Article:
Reflex Control of the Systemic Venous Bed
Effects on Venous of Vasoactive Drugs, and of Baroreceptor and Chemoreceptor Stimulation
In a series of investigations on the control of venous tone, it was shown in anesthetized, open-chest dogs on cardiopulmonary bypass that venoconstriction occurs during the infusions of norepinephrine and epinephrine, while trimethaphan results in venodilatation. Lowering the pressure acting on the carotid baroreceptors and on the receptors within the left atrium and left ventricle results in reflex venoconstriction, while stimulation of these receptors relaxes the veins. Hypoxia produces venoconstriction as a result of stimulation of the carotid chemoreceptors, but the veno constriction which results from hypercapnia evidently is primarily central in origin. Reflex venoconstriction to carotid occlusion and central vagal stimulation can be blocked by the administration of guanethidine and reserpine. In intact, unanesthetized human subjects, to whom these drugs were administered orally in doses which are commonly utilized in clinical practice, reflex venoconstriction of the forearm veins was blocked. These investigations emphasize that the systemic venous bed reacts vigorously to neural and humoral stimuli, and that these reactions profoundly alter the cardiac output. In this manner, by exerting control of the rate at which the blood is delivered into the systemic arterial bed, the venous side of the circulation plays an important role in the control of the arterial pressure as well.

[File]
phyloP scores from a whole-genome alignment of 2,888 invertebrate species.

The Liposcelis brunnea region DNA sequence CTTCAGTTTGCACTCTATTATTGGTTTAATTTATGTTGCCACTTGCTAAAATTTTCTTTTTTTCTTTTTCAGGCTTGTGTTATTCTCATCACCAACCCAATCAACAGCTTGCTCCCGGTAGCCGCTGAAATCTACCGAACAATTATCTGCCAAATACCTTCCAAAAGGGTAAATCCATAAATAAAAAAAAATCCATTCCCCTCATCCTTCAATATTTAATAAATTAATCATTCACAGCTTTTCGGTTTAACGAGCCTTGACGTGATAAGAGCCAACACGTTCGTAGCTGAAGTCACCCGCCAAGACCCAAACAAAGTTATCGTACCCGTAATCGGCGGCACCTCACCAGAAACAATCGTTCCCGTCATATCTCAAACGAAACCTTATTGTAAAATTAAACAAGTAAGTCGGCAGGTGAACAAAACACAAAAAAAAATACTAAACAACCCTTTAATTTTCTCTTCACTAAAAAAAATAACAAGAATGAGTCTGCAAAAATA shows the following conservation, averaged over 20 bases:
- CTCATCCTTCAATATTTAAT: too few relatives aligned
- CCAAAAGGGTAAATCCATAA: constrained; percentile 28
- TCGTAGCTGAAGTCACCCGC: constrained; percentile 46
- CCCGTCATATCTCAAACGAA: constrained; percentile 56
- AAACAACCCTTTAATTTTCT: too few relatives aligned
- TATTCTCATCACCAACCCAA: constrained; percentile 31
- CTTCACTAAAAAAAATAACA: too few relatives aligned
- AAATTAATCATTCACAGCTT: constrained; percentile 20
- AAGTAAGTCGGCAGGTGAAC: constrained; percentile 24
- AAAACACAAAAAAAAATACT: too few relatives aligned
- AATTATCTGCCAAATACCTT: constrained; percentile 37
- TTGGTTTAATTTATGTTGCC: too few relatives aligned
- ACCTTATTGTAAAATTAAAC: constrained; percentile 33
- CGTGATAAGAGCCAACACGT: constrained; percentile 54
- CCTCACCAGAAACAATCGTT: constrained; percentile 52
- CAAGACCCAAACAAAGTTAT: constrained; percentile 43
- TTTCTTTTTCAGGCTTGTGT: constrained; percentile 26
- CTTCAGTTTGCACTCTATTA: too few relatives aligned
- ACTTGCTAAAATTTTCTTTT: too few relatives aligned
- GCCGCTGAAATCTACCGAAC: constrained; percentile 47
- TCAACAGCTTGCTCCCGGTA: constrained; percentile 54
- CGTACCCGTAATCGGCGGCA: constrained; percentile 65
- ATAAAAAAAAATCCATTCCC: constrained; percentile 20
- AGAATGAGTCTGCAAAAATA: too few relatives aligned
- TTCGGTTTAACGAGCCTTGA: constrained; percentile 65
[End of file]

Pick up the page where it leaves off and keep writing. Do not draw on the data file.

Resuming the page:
- © 1963 American Heart Association, Inc.